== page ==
Chandler v. Miller
Significance, Political Nominees Challenged Mandatory Drug Testing, State Cited Three Earlier Decisions Involving Drug Testing
Walker L. Chandler, et al.
Zell D. Miller, Governor of Georgia
That Georgia's requirement for a negative urinalysis to qualify for candidacy violated their constitutional rights under the First, Fourth, and Fourteenth Amendments.
Chief Lawyer for Petitioners
Walker L. Chandler
Chief Lawyer for Respondent
Justices for the Court
Stephen Breyer, Ruth Bader Ginsburg (writing for the Court), Anthony M. Kennedy, Sandra Day O'Connor, Antonin Scalia, David H. Souter, John Paul Stevens, Clarence Thomas
William H. Rehnquist
Date of Decision
15 April 1997
The Court found that the state of Georgia violated the constitutional rights of the petitioner because the negative drug test constituted a suspicionless search.
- Olmstead v. United States, 277 U.S. 438 (1928).
- Skinner v. Railway Labor Executives' Association, 489 U.S. 602 (1989).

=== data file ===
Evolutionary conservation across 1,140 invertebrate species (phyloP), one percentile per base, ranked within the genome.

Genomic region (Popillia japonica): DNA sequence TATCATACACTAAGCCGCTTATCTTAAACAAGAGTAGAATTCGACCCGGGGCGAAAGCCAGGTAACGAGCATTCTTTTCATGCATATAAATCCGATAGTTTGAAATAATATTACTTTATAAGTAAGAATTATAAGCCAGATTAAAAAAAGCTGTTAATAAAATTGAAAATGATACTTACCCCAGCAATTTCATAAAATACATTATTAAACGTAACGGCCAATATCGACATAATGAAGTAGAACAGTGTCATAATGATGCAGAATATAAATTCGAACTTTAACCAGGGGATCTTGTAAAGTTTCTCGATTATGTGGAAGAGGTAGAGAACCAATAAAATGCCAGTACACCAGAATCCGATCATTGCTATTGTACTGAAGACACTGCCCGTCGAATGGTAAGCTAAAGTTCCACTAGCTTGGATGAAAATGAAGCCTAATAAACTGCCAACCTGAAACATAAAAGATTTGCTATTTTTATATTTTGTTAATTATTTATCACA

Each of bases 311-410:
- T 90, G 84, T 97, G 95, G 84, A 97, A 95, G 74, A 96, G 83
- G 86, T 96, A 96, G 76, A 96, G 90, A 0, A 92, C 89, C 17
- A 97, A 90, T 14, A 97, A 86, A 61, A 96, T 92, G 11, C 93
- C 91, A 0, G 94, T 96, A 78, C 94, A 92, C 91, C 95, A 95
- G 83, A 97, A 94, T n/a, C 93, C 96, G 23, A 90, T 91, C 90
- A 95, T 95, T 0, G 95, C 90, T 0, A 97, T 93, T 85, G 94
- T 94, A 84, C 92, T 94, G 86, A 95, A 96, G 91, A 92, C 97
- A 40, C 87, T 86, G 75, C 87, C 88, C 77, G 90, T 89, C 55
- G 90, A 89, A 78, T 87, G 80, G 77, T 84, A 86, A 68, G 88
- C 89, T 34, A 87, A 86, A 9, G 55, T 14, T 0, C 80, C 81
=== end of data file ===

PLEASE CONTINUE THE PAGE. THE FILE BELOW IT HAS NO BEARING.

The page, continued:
- Treasury Employees v. Von Raab, 489 U.S. 656 (1989).
- Michigan Dept. of State Police v. Sitz, 496 U.S. 444 (1990).
- Vernonia School Distict 47J v. Acton, 515 U.S. 646 (1995).
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- Chandler v. Miller - Significance
- Chandler v. Miller - Further Readings
- Chandler v. Miller - Political Nominees Challenged Mandatory Drug Testing
- Chandler v. Miller - State Cited Three Earlier Decisions Involving Drug Testing
- Chandler v. Miller - Majority Of Justices Believed Testing Unnecessary
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